Corrections or additions?
Author: Melinda Sherwood. Published in U.S. 1 Newspaper
on January 5, 2000. All rights reserved.
Survival Guide: for Web Entrepreneurs
Edison had to create a light bulb to get a patent.
entrepreneurs might simply try to patent the "light bulb
Information, as we all know, is a valuable commodity, but only as
valuable as it is protected. Enter the term intellectual property,
the proprietary, patented version of an idea, concept, or method.
In fact, many of today’s business are born on ideas alone. "When
you take an Internet start-up, that’s all they have," says
Woodbridge, senior partner of Woodbridge & Associates at 112 Nassau
Street (609-924-8864). "And investors want to be given some
In terms of the sheer number of patents registered each year, the
Route 1 corridor is second only to Silicon Valley. Earlier this year,
the Philadelphia Inquirer reported that the Princeton and Rutgers
research corridor — an area that covers roughly 50 miles between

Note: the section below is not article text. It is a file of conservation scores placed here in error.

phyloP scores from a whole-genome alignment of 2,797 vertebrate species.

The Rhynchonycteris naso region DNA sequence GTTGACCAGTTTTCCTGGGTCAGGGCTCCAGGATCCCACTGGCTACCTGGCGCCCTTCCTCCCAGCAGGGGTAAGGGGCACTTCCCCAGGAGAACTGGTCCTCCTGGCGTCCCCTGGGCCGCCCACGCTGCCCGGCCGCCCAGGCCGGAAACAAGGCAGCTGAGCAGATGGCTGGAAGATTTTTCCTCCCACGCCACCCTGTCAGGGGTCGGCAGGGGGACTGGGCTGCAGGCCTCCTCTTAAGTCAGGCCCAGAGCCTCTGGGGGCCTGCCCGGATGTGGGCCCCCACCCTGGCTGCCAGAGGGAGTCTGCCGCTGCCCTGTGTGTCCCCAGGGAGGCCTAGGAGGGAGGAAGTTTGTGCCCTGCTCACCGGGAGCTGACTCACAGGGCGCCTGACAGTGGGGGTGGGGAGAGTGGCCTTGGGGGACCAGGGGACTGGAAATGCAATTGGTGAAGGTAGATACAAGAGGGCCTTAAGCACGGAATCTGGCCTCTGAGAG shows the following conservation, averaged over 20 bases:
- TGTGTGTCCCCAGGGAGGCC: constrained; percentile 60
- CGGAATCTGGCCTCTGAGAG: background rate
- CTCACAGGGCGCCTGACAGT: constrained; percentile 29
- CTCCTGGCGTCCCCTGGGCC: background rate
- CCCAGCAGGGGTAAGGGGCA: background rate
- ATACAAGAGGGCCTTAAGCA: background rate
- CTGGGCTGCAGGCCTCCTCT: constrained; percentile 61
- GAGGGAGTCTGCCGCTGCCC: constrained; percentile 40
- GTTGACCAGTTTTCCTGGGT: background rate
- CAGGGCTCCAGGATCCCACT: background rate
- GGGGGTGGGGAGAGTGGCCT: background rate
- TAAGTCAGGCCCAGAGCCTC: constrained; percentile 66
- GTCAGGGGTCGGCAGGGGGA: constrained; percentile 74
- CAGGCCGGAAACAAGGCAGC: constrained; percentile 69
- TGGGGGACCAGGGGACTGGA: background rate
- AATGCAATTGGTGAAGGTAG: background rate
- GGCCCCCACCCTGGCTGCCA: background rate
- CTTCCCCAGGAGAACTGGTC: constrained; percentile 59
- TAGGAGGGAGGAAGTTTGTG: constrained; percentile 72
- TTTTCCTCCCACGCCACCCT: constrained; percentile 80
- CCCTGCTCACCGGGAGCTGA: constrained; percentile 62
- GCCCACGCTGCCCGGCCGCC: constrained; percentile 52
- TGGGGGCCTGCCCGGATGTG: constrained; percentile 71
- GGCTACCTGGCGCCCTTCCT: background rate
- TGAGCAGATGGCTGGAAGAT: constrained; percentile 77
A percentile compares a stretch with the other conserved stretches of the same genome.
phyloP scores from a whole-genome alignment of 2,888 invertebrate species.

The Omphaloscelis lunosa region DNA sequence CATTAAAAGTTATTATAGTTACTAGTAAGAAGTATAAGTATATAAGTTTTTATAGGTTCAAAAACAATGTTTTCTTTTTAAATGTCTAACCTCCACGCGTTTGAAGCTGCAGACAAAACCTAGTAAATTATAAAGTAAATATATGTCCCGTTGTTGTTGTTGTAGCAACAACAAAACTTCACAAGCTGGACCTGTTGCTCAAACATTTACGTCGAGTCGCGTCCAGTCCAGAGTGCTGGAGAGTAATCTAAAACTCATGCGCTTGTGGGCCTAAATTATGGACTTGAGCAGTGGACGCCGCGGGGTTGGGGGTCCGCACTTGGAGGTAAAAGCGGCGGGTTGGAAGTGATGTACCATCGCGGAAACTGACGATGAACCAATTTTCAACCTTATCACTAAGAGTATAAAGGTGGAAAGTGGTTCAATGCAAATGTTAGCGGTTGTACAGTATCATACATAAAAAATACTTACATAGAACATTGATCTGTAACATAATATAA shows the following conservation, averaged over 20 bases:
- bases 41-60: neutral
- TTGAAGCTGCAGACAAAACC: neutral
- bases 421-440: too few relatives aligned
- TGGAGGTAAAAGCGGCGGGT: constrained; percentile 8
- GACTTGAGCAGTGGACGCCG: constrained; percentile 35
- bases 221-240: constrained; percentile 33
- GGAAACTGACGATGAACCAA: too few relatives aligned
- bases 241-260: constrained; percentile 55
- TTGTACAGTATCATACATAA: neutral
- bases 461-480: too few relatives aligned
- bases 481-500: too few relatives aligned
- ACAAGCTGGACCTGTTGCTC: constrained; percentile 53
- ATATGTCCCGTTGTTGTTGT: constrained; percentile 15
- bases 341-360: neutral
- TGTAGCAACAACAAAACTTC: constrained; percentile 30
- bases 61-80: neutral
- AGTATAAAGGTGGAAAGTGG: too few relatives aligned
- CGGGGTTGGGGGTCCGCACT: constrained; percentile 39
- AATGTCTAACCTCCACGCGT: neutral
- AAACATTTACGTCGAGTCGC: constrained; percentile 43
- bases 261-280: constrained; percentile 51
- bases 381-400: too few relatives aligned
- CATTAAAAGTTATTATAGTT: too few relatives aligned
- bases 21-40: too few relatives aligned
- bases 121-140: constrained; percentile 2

Trenton and New Brunswick — ranked as the second most innovative
place in the nation, with roughly one patent to every 120 residents.
Silicon Valley has one patent for every 98 residents.
"The volume of intellectual property requests we have walking
in the door is triple that of what I saw three years ago," say
Woodbridge, who discusses patents, copyrights, non-disclosure
and how to protect your Internet site at the Association of Internet
Professionals meeting on Wednesday, January 12, at 6 p.m. at the
Corporation on Fisher Place. The meeting is free. Call 609-924-8864.
Internet start-ups are the latest in the parade of intellectual
clients at Woodbridge & Associates. "Ultimately what they are
doing is trying to hook investors," says Woodbridge. "Since
they don’t have much in the way of tangible assets, they do what they
can to protect their intellectual property so that their investors
Patenting a business model or method is still a relatively new
the patent office only recently accepted the idea of a "Business
Model" patent, one that allows an individual to protect his or
her business concept. "Historically the patent office has not
permitted patents on items like business plans and ways of doing
says Woodbridge, "but that has loosened up over the years."